Friday, 6 November 2020

If there’s a duke there, he can sit somewhere opposite me

Lady Elizabeth Anson, who recently departed for Fabulon, was a cousin of Her Majesty The Queen on her mother's side - and by all accounts sounds as if she was quite the hoot. It's not every royal who counted Paul O'Grady as a best friend, or could have had the nickname for Her Maj of "Shirley Temple"...

Lady Anson's forte - her career - was as a party planner, not just for royal events such as HM's 80th and 90th birthday parties and Wills and Kate's wedding reception, but also Sting's wedding, Margaret Thatcher's 70th birthday party and events for clients such as Tom Cruise and Sacha Baron-Cohen, among many others in her 50 year career. All of them had such nicknames, to ensure confidentiality when the Lady was making her arrangements.

From an interview with The New York Times in 2016, here are a few of her tips for success, dear reader, when planning your next dinner party for several hundred people including Baronets and Earls:

  • The invitation sets the tone.
    If you have a cheap-looking invitation, she says, “you imagine there’s going to be acidic wine and miserable food.” Simple and elegant are preferable to invitation one-upmanship: “Someone wanted me to do ‘save the dates’ with Swarovski crystals costing no less than £2,500 a card, and that’s just vulgarity.”
  • Good parties don’t have to be extravagant.
    “A party with good table wine and good pasta or good sausages and mash can be just as much of a success as one with Krug, caviar, oysters and lobster,” Lady Elizabeth says. “It’s not about expensive ingredients. It’s about people.”
  • Good lighting is essential.
    After the guests, the single most important element of a party is proper illumination. “Lighting makes or breaks it. You can use it to make people look nice and to divide a big room up.”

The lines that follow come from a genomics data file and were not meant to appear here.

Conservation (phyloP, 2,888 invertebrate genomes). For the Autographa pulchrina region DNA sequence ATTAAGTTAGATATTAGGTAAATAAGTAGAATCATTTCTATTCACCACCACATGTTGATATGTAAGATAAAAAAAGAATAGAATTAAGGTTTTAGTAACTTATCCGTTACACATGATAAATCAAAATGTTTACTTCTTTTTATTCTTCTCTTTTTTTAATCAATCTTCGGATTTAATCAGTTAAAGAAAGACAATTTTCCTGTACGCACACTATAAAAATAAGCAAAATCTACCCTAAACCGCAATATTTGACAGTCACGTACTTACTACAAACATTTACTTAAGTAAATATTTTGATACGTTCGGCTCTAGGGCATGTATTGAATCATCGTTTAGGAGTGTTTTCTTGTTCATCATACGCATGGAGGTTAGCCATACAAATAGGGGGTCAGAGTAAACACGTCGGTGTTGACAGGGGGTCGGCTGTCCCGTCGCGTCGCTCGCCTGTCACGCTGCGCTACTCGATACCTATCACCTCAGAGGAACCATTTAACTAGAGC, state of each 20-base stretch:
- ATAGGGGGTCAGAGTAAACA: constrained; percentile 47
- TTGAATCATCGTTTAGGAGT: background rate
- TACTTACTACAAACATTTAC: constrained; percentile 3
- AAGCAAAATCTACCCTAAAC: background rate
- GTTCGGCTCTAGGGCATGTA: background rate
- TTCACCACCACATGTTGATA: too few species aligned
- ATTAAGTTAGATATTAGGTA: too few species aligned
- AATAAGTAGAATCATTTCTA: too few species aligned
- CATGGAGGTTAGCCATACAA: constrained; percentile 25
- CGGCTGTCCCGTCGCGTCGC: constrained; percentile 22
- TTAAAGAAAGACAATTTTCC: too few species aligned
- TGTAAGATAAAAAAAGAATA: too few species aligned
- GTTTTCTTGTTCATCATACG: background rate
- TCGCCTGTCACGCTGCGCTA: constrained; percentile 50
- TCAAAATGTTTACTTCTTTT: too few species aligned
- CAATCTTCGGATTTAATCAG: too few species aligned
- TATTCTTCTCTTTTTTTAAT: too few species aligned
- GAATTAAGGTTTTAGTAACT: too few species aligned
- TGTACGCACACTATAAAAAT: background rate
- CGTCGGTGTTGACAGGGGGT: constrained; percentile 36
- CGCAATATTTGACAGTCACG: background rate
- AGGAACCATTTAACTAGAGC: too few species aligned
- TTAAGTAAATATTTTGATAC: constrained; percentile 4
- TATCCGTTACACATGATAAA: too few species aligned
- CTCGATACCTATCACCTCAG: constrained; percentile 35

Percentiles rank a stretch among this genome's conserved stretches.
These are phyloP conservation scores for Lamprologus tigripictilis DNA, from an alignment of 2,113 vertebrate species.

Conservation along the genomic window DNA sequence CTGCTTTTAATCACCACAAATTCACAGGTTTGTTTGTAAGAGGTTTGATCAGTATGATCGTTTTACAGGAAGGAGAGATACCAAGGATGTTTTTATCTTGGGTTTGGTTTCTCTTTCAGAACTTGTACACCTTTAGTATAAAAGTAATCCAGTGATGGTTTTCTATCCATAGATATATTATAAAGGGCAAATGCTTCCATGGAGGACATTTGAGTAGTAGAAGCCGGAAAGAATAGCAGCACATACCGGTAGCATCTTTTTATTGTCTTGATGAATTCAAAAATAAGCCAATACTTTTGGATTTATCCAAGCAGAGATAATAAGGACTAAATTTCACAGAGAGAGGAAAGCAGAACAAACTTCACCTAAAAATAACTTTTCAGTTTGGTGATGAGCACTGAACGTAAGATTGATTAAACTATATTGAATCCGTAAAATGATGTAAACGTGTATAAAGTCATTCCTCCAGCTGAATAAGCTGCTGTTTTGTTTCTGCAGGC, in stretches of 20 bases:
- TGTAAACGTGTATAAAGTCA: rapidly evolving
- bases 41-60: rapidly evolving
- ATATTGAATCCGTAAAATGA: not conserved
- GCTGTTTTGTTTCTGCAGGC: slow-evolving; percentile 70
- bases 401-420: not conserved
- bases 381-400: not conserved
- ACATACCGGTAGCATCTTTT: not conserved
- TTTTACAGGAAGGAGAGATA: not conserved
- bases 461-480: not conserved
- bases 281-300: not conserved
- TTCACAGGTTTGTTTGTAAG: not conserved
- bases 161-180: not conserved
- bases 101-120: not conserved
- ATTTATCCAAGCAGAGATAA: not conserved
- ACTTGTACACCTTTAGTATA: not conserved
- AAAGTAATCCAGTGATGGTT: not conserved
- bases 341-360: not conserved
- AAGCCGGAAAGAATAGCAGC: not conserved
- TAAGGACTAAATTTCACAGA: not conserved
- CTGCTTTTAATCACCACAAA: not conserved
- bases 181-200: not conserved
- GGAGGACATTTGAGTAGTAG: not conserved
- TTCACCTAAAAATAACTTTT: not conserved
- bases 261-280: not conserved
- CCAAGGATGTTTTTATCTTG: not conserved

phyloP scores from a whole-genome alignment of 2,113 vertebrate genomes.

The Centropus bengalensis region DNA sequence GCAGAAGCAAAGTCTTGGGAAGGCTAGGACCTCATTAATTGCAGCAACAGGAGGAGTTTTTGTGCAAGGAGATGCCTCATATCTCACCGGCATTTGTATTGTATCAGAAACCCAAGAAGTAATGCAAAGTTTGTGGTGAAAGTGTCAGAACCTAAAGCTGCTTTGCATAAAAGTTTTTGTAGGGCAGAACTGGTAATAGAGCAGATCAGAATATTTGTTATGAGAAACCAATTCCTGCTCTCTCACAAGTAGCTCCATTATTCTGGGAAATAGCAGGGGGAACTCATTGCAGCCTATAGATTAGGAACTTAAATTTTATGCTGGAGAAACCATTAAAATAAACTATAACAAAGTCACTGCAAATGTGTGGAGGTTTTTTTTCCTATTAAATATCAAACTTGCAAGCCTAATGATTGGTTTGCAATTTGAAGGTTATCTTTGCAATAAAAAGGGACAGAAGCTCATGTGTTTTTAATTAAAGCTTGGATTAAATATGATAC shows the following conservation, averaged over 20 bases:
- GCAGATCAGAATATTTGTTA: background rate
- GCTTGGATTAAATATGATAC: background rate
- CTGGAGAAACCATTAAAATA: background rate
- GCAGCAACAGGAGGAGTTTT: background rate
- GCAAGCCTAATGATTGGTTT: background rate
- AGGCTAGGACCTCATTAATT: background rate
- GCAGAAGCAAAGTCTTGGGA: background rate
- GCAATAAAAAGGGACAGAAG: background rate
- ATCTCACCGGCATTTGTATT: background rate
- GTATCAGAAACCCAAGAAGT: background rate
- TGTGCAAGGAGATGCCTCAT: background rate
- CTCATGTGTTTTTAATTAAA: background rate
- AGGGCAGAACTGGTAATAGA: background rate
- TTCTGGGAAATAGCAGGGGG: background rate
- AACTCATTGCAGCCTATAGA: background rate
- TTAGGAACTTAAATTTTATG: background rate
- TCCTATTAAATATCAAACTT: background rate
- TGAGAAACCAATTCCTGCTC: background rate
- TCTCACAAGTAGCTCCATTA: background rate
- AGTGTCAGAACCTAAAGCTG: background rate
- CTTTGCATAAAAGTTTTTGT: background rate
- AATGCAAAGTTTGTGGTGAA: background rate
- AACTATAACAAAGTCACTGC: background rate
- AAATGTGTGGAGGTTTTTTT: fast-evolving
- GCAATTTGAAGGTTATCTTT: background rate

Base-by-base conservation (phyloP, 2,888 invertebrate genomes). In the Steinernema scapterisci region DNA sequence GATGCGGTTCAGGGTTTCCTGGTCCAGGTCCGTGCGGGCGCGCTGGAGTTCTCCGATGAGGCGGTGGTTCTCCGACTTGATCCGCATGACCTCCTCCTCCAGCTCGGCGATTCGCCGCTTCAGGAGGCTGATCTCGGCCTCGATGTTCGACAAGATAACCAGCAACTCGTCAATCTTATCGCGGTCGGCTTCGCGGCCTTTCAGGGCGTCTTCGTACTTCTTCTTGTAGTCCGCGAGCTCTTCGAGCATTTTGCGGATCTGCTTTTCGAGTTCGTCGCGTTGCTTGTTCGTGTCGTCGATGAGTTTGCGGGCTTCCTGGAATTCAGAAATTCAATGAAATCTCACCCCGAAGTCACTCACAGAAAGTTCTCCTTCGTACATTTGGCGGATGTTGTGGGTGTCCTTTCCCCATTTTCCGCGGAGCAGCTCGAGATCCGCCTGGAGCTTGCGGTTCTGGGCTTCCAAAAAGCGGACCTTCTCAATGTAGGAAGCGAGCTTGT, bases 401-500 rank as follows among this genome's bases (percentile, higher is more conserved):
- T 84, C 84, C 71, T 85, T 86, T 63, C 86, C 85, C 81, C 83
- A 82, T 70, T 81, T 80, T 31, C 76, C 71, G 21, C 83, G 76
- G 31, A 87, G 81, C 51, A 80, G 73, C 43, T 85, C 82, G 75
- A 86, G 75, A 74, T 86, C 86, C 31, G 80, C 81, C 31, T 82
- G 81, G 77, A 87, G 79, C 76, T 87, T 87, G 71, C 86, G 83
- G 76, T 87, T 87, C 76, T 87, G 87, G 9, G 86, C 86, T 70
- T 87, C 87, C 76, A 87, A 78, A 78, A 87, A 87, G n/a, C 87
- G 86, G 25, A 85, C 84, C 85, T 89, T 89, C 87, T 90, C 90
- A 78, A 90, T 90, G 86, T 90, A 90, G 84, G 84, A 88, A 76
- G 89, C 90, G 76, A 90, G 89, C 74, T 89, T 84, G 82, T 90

• Getting everyone seated.
    If you’re trying to get guests to take their seats, tell them it’s a soufflé. “I’ve never had anyone come back to me later and complain that it wasn’t,”.
  • Seat all the bores together.
    “They don’t realize they’re the bores, and they’re happy,” she says. “It’s my biggest tip.”
  • A round dining table is best
    When entertaining at home, Lady Elizabeth is always glad she has a round dining room table so she can dispense with protocol - no worries about determining who is the most important guest and thus seated in the middle. “It makes life easier. If there’s a duke there, he can sit somewhere opposite me if I think there’s somebody more amusing that I want to sit next to.”
  • Pick up the phone.
    It’s the fastest way to get organized, and there are fewer misunderstandings. “It’s old fashioned but it’s instantaneous. I don’t want endless emails and bits and bobs.”
  • End a party when there’s at least 20 people on the dance floor.
    “If you let it peter out, it’s death,” she says. “I made one mistake in the whole of my career, which was being persuaded to restart the band. It was a flop.” Announce (or have the band say) that it’s the second to last dance, and then stop the bar from serving. “People leave fast when they can’t get a drink.”.

RIP, Lady Elizabeth Georgiana Shakerley CVO (née Anson, 7th June 1941 – 1st November 2020)


  1. Replies
    1. I love her advice about seating the bores together - made me snort! Jx

  2. PS - I LOVE that first pix; what a fabu dress! great colour on the lady too!

    1. The frock is utterly splendid - I could wear that! No idea who the designer was. Jx

  3. How fabulous
    Very useful tips too

    1. We always serve bangers and mash when an Earl comes to one of our parties. Jx

  4. Sitting the bores together because they don't know they're the bores, and they're happy! LMAOROTF... but at least she was gracious enough to invite them.

    1. As a party organiser, I doubt she had much choice in who was invited, but at least she had an instinct where to place them! Jx


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